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Aladdin Bankruptcy Issues Move Closer to Resolution

1 July 2002

by Richard N. Velotta

LAS VEGAS -- The resolution of three key issues in U.S. Bankruptcy Court could speed the sale of the Aladdin hotel-casino in the weeks ahead.

A team of attorneys representing the 2,567-room resort -- which opened on the Las Vegas Strip in August 2000 but filed for Chapter 11 bankruptcy protection just over a year later -- is working to clear a path for the sale.

"Each time you deal with a problem, the process gets a little easier," said William Noall, who represents the Aladdin in proceedings before Judge Robert C. Jones.

As each issue is resolved, it will become easier for Jeff Truitt of the KPMG accounting firm in Los Angeles to market the property to potential bidders. Last week, the sale procedure was set in motion when Truitt was appointed as the point man for the transaction.

Truitt could not be reached for comment on plans to market the property.

Noall said the sale has been taken off the court's calendar and won't be brought to Jones again until a deal is on the table.

In the meantime, the other issues are getting closer to resolution:

Attorneys are preparing an order following a hearing at which Jones ruled on a complex agreement between Aladdin Gaming LLC and Trizec Properties' Aladdin Bazaar LLC, operator of the big Desert Passage shopping mall at the resort.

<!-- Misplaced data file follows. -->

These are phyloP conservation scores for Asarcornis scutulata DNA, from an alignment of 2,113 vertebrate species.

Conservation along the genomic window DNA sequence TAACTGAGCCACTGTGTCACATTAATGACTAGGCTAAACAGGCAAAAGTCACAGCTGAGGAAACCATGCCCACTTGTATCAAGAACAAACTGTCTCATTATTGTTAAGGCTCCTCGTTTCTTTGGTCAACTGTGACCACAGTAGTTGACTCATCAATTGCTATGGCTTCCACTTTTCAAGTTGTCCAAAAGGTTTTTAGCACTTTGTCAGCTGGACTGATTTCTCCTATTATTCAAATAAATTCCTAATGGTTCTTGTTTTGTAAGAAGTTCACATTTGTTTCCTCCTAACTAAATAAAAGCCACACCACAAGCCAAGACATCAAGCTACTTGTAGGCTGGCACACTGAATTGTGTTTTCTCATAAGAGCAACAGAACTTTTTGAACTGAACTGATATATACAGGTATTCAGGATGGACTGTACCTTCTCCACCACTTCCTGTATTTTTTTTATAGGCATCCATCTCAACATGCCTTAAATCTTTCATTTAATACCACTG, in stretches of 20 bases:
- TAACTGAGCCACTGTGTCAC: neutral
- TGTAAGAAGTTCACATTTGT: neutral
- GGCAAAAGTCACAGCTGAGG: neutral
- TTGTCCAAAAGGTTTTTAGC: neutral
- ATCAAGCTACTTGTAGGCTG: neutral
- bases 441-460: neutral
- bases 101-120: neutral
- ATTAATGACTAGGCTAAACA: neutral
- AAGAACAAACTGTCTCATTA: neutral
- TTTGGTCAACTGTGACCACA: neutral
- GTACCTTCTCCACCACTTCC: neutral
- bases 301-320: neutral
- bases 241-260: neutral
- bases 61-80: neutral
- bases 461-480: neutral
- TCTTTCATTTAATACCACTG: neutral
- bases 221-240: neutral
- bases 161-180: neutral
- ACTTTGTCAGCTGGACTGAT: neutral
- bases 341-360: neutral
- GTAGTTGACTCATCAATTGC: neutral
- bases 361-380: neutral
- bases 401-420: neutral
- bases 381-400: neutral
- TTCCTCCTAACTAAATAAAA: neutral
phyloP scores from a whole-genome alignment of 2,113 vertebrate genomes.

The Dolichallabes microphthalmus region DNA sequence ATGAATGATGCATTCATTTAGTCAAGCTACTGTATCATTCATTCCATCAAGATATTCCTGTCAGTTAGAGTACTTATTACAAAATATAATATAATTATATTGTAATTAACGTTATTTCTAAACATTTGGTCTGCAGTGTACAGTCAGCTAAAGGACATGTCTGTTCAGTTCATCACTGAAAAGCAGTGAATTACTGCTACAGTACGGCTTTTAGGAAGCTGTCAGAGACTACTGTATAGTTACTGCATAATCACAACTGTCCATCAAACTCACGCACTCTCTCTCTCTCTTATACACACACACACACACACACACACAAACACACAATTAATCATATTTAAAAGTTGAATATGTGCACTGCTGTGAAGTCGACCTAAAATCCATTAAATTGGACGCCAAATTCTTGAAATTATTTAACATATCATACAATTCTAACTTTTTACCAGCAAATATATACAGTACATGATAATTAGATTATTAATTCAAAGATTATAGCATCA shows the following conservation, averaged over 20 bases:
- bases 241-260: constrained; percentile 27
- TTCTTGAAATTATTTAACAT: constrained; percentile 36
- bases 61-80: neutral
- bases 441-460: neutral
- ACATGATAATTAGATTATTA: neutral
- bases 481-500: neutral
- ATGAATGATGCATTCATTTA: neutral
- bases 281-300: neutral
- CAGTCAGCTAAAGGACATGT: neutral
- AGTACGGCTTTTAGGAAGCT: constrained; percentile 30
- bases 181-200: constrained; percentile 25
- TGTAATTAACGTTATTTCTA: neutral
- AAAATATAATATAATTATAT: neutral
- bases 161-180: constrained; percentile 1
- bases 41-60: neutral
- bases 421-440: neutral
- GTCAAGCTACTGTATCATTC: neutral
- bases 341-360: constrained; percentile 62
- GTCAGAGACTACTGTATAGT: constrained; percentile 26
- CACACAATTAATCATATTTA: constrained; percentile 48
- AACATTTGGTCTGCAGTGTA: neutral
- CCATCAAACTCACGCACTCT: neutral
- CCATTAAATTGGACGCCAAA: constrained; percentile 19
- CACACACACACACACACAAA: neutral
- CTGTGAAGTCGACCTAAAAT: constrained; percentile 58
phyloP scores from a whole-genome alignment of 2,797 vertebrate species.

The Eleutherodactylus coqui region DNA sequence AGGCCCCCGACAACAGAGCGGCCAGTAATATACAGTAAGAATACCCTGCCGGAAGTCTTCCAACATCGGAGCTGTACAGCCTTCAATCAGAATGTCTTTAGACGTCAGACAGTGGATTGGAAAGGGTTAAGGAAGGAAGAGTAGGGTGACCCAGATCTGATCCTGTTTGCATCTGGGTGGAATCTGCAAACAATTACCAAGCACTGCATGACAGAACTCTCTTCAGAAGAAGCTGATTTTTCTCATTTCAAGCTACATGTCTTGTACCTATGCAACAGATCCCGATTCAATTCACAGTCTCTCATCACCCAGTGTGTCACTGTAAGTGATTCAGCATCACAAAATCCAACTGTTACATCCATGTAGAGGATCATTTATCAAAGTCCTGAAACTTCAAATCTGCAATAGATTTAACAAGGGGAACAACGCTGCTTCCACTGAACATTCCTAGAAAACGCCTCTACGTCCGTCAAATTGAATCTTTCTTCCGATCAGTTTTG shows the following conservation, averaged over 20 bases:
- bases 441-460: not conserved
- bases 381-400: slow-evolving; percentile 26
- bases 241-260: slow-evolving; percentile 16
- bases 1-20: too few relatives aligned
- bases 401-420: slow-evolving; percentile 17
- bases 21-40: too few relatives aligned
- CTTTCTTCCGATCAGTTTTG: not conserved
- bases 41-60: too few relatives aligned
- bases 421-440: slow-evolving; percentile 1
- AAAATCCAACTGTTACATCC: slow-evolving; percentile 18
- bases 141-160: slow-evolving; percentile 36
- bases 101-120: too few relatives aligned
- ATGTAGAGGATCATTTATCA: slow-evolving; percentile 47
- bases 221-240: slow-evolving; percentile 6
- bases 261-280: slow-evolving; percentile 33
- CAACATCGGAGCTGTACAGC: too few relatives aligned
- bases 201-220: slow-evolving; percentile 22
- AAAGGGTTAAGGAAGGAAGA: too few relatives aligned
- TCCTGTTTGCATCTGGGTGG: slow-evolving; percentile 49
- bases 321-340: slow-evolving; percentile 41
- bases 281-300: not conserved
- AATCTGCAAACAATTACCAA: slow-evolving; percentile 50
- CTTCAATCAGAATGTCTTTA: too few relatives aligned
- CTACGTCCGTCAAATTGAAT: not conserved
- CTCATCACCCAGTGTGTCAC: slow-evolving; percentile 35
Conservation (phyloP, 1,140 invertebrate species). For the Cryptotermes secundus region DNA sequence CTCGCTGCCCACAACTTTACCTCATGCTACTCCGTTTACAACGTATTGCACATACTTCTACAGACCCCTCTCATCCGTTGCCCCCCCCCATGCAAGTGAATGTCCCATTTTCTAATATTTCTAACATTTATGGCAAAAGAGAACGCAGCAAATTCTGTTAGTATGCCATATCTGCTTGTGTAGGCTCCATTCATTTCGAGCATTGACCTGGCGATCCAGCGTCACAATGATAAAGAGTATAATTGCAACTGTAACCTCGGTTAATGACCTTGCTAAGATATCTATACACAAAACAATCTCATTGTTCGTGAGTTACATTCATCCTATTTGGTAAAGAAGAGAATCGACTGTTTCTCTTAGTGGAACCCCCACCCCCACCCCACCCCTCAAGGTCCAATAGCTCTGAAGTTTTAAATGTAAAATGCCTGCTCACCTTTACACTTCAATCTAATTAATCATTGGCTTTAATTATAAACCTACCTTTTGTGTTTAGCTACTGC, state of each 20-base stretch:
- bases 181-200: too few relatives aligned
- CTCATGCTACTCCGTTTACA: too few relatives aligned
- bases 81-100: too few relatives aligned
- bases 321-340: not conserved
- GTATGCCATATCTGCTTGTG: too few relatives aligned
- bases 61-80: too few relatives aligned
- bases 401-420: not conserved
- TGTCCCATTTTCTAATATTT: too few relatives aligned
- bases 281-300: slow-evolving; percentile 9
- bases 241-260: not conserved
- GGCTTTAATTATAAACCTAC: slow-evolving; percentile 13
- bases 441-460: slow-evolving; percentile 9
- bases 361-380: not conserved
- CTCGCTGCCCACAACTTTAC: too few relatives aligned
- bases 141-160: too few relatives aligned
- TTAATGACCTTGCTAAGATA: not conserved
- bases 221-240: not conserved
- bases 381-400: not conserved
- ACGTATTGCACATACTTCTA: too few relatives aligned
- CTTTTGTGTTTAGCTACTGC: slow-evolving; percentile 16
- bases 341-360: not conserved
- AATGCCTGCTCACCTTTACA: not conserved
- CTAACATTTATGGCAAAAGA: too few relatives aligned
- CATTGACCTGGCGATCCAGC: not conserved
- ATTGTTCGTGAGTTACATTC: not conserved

"The agreements are very complex," Jones said in a recent hearing. "I attribute this default here and the problem here primarily to the Sommer's trust side and the debtor's side, (Aladdin) Gaming side."

The judge was referring to the hotel-casino bankruptcy and that the Sommer Family Trust was primarily responsible for intricate agreements on facilities jointly used by the hotel and the shopping mall.

At issue are which companies are responsible to pay for expenses on facilities that are jointly used by the hotel and the shopping mall. The Sommer family partnered with London Clubs International on the Aladdin's casino operation and Trizec, Toronto, on the mall.

But both the mall owners and the casino owners are responsible for upkeep, insurance and security on the resort's attached parking garage as well as paying off the debt on it. Both sides also jointly operate valet parking services.

Jones is expected to sign an order within days spelling out which side is responsible for millions of dollars in expenses on several contracts. The order should clarify what ongoing expenses are the casino's responsibility.

A tentative settlement has been reached on a pending complaint involving Showclubs of America Inc., which had planned to invest $12 million to $14 million to build a combination nightclub and 1,200-seat showroom to house a show starring actress Carmen Electra.

An attorney representing the Aladdin said a settlement framework has been drafted, but it still needs the approval of the company's board of directors and lenders. Under terms of the settlement, Showclubs would relinquish its claim and no longer seek possession of the showroom.